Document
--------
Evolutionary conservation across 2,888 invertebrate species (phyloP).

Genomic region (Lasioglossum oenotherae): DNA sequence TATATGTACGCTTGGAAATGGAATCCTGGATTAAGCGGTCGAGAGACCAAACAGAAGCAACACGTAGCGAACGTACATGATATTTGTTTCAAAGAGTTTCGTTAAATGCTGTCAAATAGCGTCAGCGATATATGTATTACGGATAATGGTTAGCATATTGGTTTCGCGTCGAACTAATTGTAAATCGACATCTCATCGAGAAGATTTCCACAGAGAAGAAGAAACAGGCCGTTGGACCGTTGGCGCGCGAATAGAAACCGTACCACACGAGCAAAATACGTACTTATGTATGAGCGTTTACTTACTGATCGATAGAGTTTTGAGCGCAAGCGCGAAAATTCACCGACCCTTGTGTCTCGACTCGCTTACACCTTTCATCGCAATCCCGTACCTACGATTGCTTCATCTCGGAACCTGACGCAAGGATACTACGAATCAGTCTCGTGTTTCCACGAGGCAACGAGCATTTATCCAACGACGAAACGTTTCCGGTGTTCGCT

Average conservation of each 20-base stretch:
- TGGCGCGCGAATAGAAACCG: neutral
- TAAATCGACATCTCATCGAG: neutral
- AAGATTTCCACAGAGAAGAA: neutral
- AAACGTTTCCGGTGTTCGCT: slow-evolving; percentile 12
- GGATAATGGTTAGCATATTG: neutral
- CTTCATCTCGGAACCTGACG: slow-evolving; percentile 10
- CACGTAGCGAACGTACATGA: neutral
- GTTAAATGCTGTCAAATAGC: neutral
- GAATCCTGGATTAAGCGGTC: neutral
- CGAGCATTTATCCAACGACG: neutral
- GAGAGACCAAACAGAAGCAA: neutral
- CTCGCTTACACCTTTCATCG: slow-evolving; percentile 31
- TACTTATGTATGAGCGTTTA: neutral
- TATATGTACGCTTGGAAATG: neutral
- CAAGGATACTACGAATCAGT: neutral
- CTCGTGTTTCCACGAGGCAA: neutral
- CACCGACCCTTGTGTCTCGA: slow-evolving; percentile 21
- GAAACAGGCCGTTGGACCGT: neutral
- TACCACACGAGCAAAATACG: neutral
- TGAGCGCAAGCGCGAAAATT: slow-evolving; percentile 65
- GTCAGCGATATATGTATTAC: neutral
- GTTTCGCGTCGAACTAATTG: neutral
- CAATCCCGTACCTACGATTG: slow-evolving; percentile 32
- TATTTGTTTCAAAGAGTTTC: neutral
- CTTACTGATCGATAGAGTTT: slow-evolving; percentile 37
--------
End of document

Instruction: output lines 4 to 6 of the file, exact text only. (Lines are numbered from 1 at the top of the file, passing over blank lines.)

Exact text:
- TGGCGCGCGAATAGAAACCG: neutral
- TAAATCGACATCTCATCGAG: neutral
- AAGATTTCCACAGAGAAGAA: neutral